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TitleCryospheric change and coastal stability: combining traditional knowledge and scientific data for climate change adaptation
AuthorForbes, D L; Manson, G K; Mate, D; Qammaniq, A
SourceIce and Climate News no. 11, 2008 p. 17-18
Alt SeriesEarth Sciences Sector, Contribution Series 20080478
AreaHall Beach; Clyde River; Sanirajak; Kangiqtugaapik
Lat/Long WENS-85.5000 -85.0000 69.0000 68.7500
Subjectssurficial geology/geomorphology; environmental geology; Nature and Environment; coastal environment; coastal studies; environmental studies; environmental impacts; permafrost; ground ice; freezing ground; ground temperatures; temperature; climate change
ProgramEnhancing resilience in a changing climate
AbstractAs a contribution to the Nunavut Climate Change Adaptation Plan, a multidisciplinary project is assessing climate-change impacts and fostering adaptation planning initiatives across Nunavut in the Canadian Arctic. Residents of Arctic coastal communities are increasingly aware of climate change and impacts on safety and security. A compilation of community research needs in relation to climate-change impacts and adaptation has been published by the Nunavut Research Institute. This collection of observations derived from Inuit Qaujimajatuqanginnut (IQ) traditional knowledge highlighted concerns related to rising sea levels and coastal hazards. Risks to homes were
specifically highlighted in Qikiqtarjuaq and Hall Beach. Increased shore erosion has threatened properties along
part of the Hall Beach waterfront for a number of years. IQ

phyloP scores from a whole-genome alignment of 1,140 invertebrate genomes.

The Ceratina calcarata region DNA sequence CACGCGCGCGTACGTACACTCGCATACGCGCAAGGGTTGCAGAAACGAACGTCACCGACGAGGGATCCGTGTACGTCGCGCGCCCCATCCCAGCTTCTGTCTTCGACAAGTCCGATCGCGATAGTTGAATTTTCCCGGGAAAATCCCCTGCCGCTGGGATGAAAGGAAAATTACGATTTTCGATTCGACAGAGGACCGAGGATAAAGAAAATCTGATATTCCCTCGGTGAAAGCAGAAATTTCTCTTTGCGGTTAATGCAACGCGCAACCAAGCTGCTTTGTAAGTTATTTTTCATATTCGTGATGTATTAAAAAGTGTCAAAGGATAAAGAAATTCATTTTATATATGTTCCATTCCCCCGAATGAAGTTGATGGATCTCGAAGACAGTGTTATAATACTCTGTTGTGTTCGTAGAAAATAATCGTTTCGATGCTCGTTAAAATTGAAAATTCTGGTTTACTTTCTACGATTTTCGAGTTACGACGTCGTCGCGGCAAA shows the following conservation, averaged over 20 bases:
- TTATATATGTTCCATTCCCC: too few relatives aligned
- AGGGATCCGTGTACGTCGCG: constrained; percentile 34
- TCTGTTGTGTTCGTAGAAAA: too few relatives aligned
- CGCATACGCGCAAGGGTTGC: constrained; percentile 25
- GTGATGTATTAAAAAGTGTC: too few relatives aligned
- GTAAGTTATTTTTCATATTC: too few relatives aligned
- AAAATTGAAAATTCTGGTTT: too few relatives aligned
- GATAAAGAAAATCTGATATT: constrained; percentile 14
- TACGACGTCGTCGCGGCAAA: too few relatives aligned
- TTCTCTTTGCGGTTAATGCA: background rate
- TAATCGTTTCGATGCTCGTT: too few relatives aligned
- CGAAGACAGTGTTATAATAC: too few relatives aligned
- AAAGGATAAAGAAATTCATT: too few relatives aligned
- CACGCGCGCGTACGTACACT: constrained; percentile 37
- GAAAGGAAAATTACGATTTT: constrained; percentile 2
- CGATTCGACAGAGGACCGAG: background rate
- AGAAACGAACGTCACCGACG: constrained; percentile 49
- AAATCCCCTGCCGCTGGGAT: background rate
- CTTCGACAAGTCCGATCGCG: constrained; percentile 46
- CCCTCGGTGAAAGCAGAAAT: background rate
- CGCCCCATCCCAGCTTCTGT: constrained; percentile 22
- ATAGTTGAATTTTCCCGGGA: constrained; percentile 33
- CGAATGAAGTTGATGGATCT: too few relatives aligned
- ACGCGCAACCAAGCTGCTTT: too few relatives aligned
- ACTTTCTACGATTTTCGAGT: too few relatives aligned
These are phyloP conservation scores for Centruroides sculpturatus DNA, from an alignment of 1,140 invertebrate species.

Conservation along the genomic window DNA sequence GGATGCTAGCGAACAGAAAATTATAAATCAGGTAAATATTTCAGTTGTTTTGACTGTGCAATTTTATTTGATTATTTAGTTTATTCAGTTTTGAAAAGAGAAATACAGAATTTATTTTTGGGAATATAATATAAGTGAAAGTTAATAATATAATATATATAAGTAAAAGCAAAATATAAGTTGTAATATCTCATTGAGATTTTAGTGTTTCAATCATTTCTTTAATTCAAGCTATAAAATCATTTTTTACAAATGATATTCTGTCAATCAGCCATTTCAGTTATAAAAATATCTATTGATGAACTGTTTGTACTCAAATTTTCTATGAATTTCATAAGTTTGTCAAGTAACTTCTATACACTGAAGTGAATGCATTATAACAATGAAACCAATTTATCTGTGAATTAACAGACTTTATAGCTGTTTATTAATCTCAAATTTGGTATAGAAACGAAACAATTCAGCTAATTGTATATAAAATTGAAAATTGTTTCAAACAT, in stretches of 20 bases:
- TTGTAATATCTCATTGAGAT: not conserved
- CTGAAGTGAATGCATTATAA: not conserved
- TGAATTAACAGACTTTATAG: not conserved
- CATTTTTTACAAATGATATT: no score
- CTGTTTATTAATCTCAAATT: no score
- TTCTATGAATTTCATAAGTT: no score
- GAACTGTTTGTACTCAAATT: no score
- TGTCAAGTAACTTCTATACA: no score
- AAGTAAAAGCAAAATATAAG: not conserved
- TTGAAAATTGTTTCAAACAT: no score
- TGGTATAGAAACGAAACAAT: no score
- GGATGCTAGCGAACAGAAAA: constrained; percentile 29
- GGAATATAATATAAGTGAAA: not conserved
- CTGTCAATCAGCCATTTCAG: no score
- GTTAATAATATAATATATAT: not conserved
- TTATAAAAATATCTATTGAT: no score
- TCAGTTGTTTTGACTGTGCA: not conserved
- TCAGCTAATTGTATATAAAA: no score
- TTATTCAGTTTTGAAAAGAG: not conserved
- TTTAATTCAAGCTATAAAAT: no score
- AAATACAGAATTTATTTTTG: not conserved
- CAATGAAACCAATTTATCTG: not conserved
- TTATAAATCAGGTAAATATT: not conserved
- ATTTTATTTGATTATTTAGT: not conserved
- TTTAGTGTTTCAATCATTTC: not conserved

and data from ice-thickness measurements indicate that the date of freeze-up has been delayed by more than five weeks over 45 years (1959-2003). Given that freeze-up occurs during the autumn storm season, it is evident that more storms will now coincide with open water and that this will result in more wave action at Hall Beach. Shoreline changes over 50 years have been documented using digital photo- grammetry with airphotos every 10 years from 1957 to
1997, high-resolution satellite imagery from 2004,
and on-site shoreline surveys in 2007. The project is continuing with an analysis of ice extent and open-water fetch in Foxe Basin, winds at Hall Beach, wave conditions and sediment transport during autumn storms. The active involvement of residents through the Hall Beach Climate Change Adaptation Committee is a key enabling factor in this pilot project. The integration of traditional knowledge and scientific data provides a sound foundation of community awareness and understanding of risks to serve as a basis for adaptation decisions and actions. Under the Nunavut Climate Change Adaptation Plan, the intent is to extend this model to other communities across Nunavut.